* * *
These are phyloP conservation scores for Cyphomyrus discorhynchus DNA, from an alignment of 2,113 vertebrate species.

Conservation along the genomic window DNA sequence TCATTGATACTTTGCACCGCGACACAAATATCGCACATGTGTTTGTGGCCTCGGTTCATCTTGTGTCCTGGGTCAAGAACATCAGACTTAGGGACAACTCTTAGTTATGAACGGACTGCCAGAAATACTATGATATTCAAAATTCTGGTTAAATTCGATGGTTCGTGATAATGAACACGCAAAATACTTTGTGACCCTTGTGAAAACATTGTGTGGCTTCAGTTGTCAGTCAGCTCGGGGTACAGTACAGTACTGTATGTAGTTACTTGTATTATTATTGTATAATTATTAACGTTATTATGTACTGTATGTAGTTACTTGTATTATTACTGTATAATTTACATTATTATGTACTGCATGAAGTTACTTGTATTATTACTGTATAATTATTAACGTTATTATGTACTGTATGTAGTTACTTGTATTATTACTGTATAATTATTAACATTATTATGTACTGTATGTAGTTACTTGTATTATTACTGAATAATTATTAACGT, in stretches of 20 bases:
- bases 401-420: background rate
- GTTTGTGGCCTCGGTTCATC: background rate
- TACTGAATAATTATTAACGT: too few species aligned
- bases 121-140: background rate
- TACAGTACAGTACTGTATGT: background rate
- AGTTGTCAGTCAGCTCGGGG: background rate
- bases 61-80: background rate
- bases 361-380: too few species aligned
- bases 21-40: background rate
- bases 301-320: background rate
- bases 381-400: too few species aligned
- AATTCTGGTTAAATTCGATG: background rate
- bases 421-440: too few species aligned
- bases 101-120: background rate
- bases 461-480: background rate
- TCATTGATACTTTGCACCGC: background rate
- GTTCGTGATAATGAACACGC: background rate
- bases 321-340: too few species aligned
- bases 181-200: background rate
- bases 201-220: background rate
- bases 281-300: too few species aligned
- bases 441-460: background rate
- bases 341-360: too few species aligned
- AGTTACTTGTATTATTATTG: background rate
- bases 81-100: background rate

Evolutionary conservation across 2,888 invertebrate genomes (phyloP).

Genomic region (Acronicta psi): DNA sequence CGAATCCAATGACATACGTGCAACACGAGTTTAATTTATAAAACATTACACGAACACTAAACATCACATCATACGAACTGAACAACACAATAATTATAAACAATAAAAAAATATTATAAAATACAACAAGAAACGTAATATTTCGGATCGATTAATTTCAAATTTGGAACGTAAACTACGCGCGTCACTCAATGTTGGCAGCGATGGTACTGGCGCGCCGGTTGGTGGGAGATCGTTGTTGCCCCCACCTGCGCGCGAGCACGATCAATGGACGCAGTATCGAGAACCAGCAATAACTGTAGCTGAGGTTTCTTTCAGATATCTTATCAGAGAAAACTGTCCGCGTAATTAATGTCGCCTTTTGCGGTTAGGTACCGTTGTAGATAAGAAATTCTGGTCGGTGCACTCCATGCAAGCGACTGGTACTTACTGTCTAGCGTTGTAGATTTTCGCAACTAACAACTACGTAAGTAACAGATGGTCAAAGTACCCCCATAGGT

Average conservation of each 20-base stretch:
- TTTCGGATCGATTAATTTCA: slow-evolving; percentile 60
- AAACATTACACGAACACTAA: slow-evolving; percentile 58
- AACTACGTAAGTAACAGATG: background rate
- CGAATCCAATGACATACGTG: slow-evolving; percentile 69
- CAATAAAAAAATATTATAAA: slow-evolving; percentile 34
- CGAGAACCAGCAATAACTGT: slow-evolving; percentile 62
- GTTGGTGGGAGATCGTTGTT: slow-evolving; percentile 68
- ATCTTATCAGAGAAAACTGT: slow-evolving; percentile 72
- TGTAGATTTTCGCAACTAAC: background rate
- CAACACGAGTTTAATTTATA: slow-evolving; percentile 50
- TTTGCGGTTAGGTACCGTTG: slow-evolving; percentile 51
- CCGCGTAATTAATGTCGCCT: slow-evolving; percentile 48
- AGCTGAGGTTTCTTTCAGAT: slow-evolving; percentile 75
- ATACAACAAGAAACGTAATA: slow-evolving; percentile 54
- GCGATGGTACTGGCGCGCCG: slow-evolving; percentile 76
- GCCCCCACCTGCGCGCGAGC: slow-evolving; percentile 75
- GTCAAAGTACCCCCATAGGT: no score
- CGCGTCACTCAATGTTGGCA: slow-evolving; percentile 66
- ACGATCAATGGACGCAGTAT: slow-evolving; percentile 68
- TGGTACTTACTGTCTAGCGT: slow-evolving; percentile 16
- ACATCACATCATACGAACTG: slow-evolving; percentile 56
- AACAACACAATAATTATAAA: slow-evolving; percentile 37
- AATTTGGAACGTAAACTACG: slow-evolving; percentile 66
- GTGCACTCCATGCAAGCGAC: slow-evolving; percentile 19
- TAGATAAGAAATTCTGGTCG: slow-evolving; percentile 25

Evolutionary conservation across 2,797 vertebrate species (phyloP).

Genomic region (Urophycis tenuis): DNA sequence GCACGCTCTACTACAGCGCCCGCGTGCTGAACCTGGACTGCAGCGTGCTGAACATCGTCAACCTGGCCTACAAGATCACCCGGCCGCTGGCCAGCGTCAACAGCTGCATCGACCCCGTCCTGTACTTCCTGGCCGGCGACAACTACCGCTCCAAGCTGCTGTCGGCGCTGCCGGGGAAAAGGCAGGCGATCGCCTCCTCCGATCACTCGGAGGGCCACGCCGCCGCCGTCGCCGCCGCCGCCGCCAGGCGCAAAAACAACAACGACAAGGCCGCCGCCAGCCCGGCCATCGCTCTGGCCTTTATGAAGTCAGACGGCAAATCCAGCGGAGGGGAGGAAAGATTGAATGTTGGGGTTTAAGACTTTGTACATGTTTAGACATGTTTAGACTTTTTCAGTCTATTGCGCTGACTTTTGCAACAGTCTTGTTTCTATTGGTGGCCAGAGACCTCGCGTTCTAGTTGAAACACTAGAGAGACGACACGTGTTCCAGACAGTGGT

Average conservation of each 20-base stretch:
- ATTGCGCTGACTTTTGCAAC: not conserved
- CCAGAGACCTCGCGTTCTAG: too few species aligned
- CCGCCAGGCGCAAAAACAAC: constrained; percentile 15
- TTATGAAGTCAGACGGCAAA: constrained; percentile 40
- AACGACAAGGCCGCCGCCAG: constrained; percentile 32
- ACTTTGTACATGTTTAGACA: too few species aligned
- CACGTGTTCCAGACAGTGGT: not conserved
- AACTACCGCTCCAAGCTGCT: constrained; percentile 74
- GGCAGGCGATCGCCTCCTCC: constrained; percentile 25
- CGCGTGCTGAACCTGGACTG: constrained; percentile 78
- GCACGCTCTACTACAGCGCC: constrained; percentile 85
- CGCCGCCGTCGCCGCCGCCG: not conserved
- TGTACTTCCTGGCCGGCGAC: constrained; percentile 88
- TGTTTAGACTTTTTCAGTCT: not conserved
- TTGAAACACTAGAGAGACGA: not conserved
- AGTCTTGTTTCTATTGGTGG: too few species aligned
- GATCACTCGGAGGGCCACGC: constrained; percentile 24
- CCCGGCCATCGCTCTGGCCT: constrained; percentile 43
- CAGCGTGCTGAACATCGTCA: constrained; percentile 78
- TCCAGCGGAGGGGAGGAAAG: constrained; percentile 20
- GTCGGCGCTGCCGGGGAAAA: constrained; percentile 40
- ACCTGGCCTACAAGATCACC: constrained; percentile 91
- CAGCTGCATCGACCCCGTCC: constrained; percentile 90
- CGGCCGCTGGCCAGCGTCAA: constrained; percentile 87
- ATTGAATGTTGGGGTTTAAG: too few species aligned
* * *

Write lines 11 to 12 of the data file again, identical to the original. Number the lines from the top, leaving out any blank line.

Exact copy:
- bases 21-40: background rate
- bases 301-320: background rate